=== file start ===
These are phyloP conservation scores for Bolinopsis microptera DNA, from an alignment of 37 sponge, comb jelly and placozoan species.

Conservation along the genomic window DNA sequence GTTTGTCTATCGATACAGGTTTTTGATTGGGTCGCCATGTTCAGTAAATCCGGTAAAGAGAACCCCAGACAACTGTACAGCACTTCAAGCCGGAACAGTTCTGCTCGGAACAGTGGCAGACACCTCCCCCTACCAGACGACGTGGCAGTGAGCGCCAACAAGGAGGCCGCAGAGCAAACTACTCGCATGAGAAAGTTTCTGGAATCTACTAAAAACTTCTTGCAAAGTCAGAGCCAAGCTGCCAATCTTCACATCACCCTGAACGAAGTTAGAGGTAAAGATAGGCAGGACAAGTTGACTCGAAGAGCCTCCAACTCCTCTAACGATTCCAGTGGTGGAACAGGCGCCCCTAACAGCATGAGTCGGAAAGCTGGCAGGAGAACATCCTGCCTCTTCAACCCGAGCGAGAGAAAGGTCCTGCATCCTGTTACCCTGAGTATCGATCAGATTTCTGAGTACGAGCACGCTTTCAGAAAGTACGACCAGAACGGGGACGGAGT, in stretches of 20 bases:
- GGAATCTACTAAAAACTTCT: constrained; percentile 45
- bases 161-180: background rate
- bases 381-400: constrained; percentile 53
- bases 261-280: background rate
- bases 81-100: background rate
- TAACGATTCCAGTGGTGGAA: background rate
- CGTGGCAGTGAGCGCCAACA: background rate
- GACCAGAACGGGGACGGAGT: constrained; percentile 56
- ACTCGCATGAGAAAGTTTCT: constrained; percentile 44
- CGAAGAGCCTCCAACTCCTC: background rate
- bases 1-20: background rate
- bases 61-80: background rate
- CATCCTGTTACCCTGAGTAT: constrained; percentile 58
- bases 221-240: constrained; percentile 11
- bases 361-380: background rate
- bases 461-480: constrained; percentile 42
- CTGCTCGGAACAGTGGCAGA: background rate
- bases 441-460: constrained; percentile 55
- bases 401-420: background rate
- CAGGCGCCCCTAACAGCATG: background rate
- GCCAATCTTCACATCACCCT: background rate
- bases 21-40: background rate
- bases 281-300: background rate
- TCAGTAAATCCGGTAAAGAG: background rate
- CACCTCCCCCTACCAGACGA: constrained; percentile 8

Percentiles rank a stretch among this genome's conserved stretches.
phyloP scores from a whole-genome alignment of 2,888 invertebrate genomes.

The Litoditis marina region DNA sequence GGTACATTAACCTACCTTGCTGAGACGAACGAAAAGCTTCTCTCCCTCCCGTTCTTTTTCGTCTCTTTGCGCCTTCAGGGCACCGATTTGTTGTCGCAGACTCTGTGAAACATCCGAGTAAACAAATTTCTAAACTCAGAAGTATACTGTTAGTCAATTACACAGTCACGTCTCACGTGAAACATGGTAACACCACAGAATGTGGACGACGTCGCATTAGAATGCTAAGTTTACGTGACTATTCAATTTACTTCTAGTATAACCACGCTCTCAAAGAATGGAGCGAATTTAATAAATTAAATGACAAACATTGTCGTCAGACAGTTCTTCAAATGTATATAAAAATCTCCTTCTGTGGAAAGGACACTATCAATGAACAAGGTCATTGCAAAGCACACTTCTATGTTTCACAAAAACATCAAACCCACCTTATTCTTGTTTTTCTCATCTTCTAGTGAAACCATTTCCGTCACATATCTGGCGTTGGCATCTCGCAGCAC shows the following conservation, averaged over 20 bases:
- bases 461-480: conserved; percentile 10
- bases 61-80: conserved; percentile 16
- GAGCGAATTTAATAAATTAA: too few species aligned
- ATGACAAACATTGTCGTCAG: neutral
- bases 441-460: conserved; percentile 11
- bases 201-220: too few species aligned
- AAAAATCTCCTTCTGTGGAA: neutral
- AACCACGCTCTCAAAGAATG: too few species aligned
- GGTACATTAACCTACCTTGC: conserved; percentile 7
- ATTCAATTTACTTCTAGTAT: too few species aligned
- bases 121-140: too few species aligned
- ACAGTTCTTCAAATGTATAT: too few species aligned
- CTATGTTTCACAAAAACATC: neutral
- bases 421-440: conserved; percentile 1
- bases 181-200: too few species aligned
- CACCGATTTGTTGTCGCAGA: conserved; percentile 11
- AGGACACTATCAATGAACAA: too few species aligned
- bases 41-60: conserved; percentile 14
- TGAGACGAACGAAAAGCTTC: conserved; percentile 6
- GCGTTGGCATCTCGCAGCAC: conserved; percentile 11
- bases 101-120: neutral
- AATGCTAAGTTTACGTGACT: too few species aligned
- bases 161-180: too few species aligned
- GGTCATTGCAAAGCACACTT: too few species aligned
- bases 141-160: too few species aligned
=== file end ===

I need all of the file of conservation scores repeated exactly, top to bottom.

These are phyloP conservation scores for Bolinopsis microptera DNA, from an alignment of 37 sponge, comb jelly and placozoan species.

Conservation along the genomic window DNA sequence GTTTGTCTATCGATACAGGTTTTTGATTGGGTCGCCATGTTCAGTAAATCCGGTAAAGAGAACCCCAGACAACTGTACAGCACTTCAAGCCGGAACAGTTCTGCTCGGAACAGTGGCAGACACCTCCCCCTACCAGACGACGTGGCAGTGAGCGCCAACAAGGAGGCCGCAGAGCAAACTACTCGCATGAGAAAGTTTCTGGAATCTACTAAAAACTTCTTGCAAAGTCAGAGCCAAGCTGCCAATCTTCACATCACCCTGAACGAAGTTAGAGGTAAAGATAGGCAGGACAAGTTGACTCGAAGAGCCTCCAACTCCTCTAACGATTCCAGTGGTGGAACAGGCGCCCCTAACAGCATGAGTCGGAAAGCTGGCAGGAGAACATCCTGCCTCTTCAACCCGAGCGAGAGAAAGGTCCTGCATCCTGTTACCCTGAGTATCGATCAGATTTCTGAGTACGAGCACGCTTTCAGAAAGTACGACCAGAACGGGGACGGAGT, in stretches of 20 bases:
- GGAATCTACTAAAAACTTCT: constrained; percentile 45
- bases 161-180: background rate
- bases 381-400: constrained; percentile 53
- bases 261-280: background rate
- bases 81-100: background rate
- TAACGATTCCAGTGGTGGAA: background rate
- CGTGGCAGTGAGCGCCAACA: background rate
- GACCAGAACGGGGACGGAGT: constrained; percentile 56
- ACTCGCATGAGAAAGTTTCT: constrained; percentile 44
- CGAAGAGCCTCCAACTCCTC: background rate
- bases 1-20: background rate
- bases 61-80: background rate
- CATCCTGTTACCCTGAGTAT: constrained; percentile 58
- bases 221-240: constrained; percentile 11
- bases 361-380: background rate
- bases 461-480: constrained; percentile 42
- CTGCTCGGAACAGTGGCAGA: background rate
- bases 441-460: constrained; percentile 55
- bases 401-420: background rate
- CAGGCGCCCCTAACAGCATG: background rate
- GCCAATCTTCACATCACCCT: background rate
- bases 21-40: background rate
- bases 281-300: background rate
- TCAGTAAATCCGGTAAAGAG: background rate
- CACCTCCCCCTACCAGACGA: constrained; percentile 8

Percentiles rank a stretch among this genome's conserved stretches.
phyloP scores from a whole-genome alignment of 2,888 invertebrate genomes.

The Litoditis marina region DNA sequence GGTACATTAACCTACCTTGCTGAGACGAACGAAAAGCTTCTCTCCCTCCCGTTCTTTTTCGTCTCTTTGCGCCTTCAGGGCACCGATTTGTTGTCGCAGACTCTGTGAAACATCCGAGTAAACAAATTTCTAAACTCAGAAGTATACTGTTAGTCAATTACACAGTCACGTCTCACGTGAAACATGGTAACACCACAGAATGTGGACGACGTCGCATTAGAATGCTAAGTTTACGTGACTATTCAATTTACTTCTAGTATAACCACGCTCTCAAAGAATGGAGCGAATTTAATAAATTAAATGACAAACATTGTCGTCAGACAGTTCTTCAAATGTATATAAAAATCTCCTTCTGTGGAAAGGACACTATCAATGAACAAGGTCATTGCAAAGCACACTTCTATGTTTCACAAAAACATCAAACCCACCTTATTCTTGTTTTTCTCATCTTCTAGTGAAACCATTTCCGTCACATATCTGGCGTTGGCATCTCGCAGCAC shows the following conservation, averaged over 20 bases:
- bases 461-480: conserved; percentile 10
- bases 61-80: conserved; percentile 16
- GAGCGAATTTAATAAATTAA: too few species aligned
- ATGACAAACATTGTCGTCAG: neutral
- bases 441-460: conserved; percentile 11
- bases 201-220: too few species aligned
- AAAAATCTCCTTCTGTGGAA: neutral
- AACCACGCTCTCAAAGAATG: too few species aligned
- GGTACATTAACCTACCTTGC: conserved; percentile 7
- ATTCAATTTACTTCTAGTAT: too few species aligned
- bases 121-140: too few species aligned
- ACAGTTCTTCAAATGTATAT: too few species aligned
- CTATGTTTCACAAAAACATC: neutral
- bases 421-440: conserved; percentile 1
- bases 181-200: too few species aligned
- CACCGATTTGTTGTCGCAGA: conserved; percentile 11
- AGGACACTATCAATGAACAA: too few species aligned
- bases 41-60: conserved; percentile 14
- TGAGACGAACGAAAAGCTTC: conserved; percentile 6
- GCGTTGGCATCTCGCAGCAC: conserved; percentile 11
- bases 101-120: neutral
- AATGCTAAGTTTACGTGACT: too few species aligned
- bases 161-180: too few species aligned
- GGTCATTGCAAAGCACACTT: too few species aligned
- bases 141-160: too few species aligned